Writing in The Psychologist magazine, Mike Aitken Deakin of King’s College London tells undergraduate psychology students to keep their future career search in mind throughout the program. This includes making note of the many transferable skills your program teaches that aren’t necessarily within the curriculum itself, such as:
- Inter-group relations
- Project and time management
- Research and writing
All of these skills, which you develop across the curriculum, can make a difference to employers.
Use Your Learning Community
The faculty and classmates you encounter during your degree program are your learning community. They can offer you support and act as potential career contacts. But they’re also potentially rich resources of knowledge.
Attend faculty office hours, whether real or virtual. Ask questions about their experience and resources in the field. Participate in class discussions and group projects with a view toward learning from those around you.
Plan Your Electives Carefully
If you are able to take electives as part of your program, make sure you choose courses that align with your professional interests. Think carefully about how you want to put your degree to work. For example, if you feel you want to pursue human resources or organizational behavior-related role, take business courses.
Your professors, academic advisors, and the Career Development Center at GMercyU will be available to offer advice.
Plan Your Study Time Wisely
Make sure you leave yourself enough time for regular study. According to the American Psychological Association, evidence shows that students retain information better when they absorb it over several spaced-out sessions as opposed to “cramming.” As you prepare for your program, ask faculty and current students how much time they expect you to spend studying per week, and make a little time every day.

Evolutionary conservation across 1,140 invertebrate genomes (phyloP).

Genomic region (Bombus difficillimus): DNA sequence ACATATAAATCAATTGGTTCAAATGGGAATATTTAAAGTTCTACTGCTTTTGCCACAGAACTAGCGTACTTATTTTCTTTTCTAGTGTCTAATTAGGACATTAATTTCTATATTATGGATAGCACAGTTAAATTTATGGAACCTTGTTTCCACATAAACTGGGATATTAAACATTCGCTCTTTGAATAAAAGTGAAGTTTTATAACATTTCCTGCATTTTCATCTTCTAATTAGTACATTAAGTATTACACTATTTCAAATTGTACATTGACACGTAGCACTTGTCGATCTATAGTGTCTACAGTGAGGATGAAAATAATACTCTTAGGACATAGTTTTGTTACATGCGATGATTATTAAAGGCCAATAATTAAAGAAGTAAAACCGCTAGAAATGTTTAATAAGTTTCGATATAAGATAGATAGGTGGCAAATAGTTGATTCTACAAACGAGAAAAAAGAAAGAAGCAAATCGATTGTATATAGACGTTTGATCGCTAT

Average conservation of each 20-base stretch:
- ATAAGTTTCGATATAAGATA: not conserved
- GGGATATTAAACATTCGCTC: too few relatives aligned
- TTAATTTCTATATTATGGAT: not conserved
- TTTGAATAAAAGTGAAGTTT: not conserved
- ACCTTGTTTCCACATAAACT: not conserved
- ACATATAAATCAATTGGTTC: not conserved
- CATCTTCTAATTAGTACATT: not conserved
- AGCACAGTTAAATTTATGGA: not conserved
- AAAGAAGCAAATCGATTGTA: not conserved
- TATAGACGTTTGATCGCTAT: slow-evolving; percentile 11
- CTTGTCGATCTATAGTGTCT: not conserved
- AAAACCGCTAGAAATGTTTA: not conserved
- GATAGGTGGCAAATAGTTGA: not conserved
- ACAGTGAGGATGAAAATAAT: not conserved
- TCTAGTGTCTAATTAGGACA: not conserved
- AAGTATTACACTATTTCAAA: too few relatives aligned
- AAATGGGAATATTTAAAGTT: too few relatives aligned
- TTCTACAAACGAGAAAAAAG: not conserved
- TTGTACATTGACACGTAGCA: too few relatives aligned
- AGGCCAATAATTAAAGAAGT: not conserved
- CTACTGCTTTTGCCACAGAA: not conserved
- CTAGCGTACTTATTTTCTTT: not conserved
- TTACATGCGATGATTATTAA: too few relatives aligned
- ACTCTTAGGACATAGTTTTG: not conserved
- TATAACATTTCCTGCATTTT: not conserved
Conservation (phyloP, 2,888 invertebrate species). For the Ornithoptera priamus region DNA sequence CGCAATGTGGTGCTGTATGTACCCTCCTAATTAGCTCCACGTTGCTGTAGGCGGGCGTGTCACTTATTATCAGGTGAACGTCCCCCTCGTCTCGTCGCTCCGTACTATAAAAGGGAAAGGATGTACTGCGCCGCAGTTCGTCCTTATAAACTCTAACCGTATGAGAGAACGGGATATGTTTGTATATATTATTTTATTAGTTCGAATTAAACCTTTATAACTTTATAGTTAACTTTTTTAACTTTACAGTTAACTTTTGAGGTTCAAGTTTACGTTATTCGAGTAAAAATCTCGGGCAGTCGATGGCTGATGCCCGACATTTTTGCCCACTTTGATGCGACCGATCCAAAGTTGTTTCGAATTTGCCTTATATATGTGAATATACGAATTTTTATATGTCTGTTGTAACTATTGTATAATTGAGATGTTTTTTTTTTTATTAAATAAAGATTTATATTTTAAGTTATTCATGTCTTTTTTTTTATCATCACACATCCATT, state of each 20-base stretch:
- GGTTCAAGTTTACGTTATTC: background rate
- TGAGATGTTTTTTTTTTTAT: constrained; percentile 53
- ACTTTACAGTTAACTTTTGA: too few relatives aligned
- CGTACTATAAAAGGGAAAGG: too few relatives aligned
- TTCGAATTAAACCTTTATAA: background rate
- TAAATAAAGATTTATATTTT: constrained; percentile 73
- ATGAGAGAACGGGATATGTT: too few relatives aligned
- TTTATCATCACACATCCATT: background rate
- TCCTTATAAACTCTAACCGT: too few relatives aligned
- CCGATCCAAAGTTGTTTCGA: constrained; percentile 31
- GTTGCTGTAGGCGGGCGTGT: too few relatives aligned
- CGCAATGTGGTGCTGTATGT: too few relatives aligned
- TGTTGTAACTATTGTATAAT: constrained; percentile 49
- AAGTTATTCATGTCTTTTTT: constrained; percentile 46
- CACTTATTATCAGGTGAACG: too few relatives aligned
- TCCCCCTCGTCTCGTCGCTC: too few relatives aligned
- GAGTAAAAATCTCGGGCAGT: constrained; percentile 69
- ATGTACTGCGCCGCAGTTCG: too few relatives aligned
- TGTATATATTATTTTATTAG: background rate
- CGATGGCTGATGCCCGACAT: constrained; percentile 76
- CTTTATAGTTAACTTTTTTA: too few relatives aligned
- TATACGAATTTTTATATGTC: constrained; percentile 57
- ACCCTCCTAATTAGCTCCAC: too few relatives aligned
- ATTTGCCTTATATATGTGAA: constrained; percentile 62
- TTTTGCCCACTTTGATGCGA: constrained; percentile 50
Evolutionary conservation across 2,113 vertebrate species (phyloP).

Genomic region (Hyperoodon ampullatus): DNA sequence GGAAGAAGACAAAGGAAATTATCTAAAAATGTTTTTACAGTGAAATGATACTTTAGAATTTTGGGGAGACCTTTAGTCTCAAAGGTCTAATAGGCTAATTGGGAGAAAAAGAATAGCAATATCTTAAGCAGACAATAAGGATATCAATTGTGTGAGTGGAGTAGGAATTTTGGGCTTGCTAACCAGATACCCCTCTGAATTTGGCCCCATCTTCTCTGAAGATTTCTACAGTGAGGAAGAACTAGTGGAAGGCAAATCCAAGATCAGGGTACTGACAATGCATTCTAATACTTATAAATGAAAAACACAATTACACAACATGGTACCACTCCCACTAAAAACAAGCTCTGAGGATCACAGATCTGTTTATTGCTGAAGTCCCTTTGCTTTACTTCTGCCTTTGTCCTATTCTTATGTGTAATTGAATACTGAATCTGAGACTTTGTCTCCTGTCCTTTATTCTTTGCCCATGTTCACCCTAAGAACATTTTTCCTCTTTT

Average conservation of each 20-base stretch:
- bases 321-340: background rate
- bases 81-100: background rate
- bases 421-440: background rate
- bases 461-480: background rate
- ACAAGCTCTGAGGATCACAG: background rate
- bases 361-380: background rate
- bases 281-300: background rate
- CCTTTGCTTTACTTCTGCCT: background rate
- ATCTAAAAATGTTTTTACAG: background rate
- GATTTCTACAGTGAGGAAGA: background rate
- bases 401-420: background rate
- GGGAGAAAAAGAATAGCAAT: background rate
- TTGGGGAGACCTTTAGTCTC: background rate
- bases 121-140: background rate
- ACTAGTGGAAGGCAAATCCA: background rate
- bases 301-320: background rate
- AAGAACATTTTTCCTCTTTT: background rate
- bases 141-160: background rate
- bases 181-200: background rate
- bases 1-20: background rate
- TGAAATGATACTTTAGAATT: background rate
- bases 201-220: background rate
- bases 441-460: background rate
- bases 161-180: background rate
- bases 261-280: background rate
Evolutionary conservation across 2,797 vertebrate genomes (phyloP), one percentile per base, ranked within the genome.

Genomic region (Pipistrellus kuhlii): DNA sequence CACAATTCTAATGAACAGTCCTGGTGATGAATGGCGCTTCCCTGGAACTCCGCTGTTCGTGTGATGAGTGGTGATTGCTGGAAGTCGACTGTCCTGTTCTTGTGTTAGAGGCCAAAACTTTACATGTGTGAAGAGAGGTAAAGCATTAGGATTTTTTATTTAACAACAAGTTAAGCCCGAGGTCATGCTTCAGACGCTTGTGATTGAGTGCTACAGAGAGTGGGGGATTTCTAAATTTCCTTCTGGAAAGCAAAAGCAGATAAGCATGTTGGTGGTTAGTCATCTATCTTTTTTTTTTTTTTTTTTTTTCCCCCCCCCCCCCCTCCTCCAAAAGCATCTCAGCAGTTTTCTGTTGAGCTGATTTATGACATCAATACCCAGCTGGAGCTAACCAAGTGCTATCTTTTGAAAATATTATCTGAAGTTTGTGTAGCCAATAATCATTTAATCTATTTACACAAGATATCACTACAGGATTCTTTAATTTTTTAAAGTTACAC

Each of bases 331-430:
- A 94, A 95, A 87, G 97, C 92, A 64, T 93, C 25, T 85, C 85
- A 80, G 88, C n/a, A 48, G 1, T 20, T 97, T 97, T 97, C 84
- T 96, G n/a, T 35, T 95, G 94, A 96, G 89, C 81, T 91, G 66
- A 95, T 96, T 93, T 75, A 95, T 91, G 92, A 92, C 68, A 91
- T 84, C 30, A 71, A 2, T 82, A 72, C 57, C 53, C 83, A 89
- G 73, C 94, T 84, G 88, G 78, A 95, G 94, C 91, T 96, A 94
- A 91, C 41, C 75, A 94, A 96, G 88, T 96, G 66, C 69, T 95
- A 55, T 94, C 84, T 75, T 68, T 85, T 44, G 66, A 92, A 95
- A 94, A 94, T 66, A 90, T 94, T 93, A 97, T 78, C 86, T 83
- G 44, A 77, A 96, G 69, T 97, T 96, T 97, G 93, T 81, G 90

Human Resource Specialist
What They Do: HR specialists perform the day-to-day operations of maintaining a company’s workforce, ensuring that the company has the right people for each job and that workers’ safety and rights are respected. They may deal with recruitment and hiring, promotion and training, benefits and compensation, or a combination of all three areas. They may also be responsible for mediating conflicts, handling terminations, and employee motivation.
Where They Work: HR professionals are hired by nearly every industry sector, business type, and government agency. They may manage all aspects of the job on their own or manage a large department.
Personal Qualities and Skills: HR specialists need a capacity for working well with different types of people and an ability to handle conflict. They should also have an understanding of individual and group psychology as well as strong listening, persuading and negotiating skills.
Educational Requirements: Entry-level roles require a bachelor’s degree. To advance in the field, applicants should pursue an MBA in Human Resources or an appropriate graduate certificate.